A sinus infection, or sinusitis, occurs when the mucus membrane of the sinuses become infected. There are some tell-tale signs that can help you distinguish a sinus infection from other types of respiratory diseases. Read them here.
Sinusitis, commonly known as sinus infection affects nearly 30 million adults each year. Sinusitis occurs when your sinuses become inflamed and swollen. Sinuses are glands that secrete mucus and partially serve to humidify, filter and warm the air one breathes. They have an important function in your respiratory health.
Sinusitis can be caused by bacteria or a virus and can become chronic when it lasts longer than four weeks, more than four times a year. Nasal polyps, allergies or respiratory tract infections are all causes of chronic sinusitis.
How do you know if you have a sinus infection? These five telltale signs should help you decide whether to call your doctor.
Headache is one of the most common symptoms of sinusitis. It usually affects your forehead, upper jaw and teeth, between your eyes, or your neck. The infected pair of sinus determines the parts of your head where you’ll experience pain. You have four pairs of sinuses, including the frontal, which are near your forehead. Your maxillary sinuses are located by your cheekbones. Your ethmoid sinuses are between your eyes. Your sphenoid sinuses are behind the ethmoid sinuses.
Thick, Coloured Mucous
Thick nasal secretions are another sign of sinusitis. The secretions can be white, greenish, yellowish, or tinged with blood. If the secretions drip into the back of your throat, it can be difficult to clear your throat. With a sinus infection, you’re likely to have a stuffy nose. Your face may also feel full.
Fever is also linked with sinusitis. Pain and fever associated with sinusitis can be relieve d with an over-the-counter pain reliever, such as acetaminophen or ibuprofen, which should be taken as directed. Check with your doctor before giving a pain reliever to your child. If your child is younger than three months and has fever, see the doctor right away.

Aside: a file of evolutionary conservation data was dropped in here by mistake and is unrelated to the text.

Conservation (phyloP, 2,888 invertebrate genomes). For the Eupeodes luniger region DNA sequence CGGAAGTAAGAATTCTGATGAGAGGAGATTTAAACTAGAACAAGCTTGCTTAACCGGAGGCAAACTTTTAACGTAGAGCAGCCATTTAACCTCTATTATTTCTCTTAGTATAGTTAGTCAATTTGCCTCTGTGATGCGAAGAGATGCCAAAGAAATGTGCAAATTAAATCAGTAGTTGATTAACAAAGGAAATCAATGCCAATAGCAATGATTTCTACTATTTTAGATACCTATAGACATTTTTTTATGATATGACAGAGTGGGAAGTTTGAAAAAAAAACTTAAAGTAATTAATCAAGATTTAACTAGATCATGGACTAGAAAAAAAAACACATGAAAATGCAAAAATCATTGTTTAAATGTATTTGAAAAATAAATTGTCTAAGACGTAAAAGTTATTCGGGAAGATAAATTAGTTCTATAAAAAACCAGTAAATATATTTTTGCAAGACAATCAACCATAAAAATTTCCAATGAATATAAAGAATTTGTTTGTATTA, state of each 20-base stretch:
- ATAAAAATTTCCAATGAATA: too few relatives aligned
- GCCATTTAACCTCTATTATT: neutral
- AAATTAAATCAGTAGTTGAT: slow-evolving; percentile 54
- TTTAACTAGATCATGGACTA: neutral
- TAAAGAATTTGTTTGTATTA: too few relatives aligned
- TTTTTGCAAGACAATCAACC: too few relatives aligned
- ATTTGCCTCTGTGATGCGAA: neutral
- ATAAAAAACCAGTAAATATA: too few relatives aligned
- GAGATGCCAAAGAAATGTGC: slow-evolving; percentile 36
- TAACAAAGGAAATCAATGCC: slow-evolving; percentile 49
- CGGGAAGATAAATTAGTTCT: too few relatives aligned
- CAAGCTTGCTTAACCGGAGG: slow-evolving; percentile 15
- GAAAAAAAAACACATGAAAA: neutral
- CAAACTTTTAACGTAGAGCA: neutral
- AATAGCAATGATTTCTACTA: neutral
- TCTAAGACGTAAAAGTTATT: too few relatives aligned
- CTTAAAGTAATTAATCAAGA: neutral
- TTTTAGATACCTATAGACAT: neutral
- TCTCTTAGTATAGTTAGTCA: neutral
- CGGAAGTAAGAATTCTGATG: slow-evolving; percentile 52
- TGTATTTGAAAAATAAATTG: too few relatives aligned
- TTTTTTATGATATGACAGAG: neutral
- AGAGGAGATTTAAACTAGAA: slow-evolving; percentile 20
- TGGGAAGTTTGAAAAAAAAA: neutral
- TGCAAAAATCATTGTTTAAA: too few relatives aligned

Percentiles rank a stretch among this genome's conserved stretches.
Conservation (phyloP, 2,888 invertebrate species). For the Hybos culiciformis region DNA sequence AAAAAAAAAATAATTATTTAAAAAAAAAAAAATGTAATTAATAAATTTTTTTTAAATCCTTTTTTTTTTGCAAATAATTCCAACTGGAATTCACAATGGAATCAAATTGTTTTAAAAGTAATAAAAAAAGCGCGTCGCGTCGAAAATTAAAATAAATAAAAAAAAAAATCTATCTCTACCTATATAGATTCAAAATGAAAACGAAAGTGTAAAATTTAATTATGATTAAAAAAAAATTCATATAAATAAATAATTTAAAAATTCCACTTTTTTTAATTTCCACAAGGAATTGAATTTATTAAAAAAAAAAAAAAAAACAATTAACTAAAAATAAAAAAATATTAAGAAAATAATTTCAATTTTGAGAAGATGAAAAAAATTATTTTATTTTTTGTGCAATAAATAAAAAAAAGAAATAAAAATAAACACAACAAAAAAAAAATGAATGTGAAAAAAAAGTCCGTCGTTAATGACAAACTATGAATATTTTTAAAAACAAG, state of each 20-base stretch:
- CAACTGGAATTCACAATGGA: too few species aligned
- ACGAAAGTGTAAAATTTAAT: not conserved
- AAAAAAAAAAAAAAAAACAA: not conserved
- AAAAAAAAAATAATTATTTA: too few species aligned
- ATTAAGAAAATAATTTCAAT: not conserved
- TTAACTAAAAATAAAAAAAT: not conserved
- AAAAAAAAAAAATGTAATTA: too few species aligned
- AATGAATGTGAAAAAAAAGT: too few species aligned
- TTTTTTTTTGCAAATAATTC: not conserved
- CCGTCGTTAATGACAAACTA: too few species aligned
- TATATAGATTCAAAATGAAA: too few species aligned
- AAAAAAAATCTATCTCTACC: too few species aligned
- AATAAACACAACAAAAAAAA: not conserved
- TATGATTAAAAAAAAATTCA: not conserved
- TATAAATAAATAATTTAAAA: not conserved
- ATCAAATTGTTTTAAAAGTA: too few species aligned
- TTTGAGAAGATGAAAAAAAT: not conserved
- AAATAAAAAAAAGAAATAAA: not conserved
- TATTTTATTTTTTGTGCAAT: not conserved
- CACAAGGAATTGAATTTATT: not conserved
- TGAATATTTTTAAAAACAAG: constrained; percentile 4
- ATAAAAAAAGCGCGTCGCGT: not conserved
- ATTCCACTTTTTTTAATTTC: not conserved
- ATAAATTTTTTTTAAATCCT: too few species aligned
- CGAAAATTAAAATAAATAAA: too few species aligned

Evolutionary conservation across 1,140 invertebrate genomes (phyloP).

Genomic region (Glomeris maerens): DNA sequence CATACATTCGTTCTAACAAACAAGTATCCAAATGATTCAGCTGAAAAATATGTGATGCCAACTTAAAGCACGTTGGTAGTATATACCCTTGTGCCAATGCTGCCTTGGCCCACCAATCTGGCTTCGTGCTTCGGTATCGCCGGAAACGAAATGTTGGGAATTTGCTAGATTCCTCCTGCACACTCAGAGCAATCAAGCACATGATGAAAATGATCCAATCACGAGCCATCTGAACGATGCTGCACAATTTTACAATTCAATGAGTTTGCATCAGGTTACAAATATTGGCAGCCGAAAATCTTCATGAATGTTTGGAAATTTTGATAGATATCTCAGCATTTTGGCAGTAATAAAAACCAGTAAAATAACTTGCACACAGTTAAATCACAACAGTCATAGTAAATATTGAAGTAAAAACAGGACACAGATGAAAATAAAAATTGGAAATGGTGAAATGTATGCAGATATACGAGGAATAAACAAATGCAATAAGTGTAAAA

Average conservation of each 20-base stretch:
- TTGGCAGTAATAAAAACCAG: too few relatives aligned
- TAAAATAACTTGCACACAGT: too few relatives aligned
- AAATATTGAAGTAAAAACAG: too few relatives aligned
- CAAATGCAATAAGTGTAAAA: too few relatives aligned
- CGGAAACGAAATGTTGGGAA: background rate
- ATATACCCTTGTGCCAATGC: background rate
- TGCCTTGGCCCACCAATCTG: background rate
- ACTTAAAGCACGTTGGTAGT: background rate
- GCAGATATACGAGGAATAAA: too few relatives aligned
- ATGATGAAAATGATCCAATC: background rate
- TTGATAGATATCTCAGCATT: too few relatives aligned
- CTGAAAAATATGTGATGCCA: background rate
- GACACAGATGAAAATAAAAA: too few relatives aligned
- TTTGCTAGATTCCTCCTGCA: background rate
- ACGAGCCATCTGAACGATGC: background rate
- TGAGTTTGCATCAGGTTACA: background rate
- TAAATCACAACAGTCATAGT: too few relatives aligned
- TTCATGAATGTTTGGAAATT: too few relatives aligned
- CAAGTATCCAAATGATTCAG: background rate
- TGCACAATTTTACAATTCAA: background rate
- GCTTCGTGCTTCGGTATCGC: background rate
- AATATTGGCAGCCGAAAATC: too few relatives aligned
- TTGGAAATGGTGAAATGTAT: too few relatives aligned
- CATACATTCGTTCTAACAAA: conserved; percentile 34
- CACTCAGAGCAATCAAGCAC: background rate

Sinusitis can make you feel tired. Fatigue also comes with a head cold and allergies, so take an inventory of all your symptoms to help figure out if your fatigue could be due to sinusitis. Getting plenty of rest can help you feel better, especially if your sinus infection is caused by a virus. Antibiotics can’t treat a viral infection, so rest and drinking lots of fluids are the best remedy.
Symptoms Lasting for More Than Two Weeks
If you have symptoms of cold for weeks, there’s a good chance you actually have a sinus infection. It’s easy to be confused between the two. The common cold typically lasts 7 to 14 days. Acute sinusitis, on the other hand, can last up to four weeks. A sub-acute form of sinusitis can last 4 to 12 weeks, and chronic sinusitis can last 12 weeks or more, continuing for months and years.
Sinusitis caused by a virus cannot be treated with antibiotics. But self-care by drinking plenty of fluids, using a clean humidifier, taking a hot shower and breathing in the steam, and avoiding smoking and second-hand smoke can help substantially. Putting a warm compress over your nose and forehead can also help relieve sinus pressure. Take an over-the-counter pain reliever to reduce the swelling in your nasal passages which will help you breathe easier.
If your symptoms last more than 10 days or you’ve had several episodes of sinusitis in the past year, and/or over-the-counter medicines don’t relieve your symptoms, consult your doctor. Your doctor can detect if you have the bacterial form of sinusitis, which can be treated with antibiotics. If your symptoms continue to get worse or if you have other concerns, call your doctor for a follow-up appointment. Although very rarely, sinusitis can even cause brain infection and other serious complications.
Read more articles on Acute Sinusitis.
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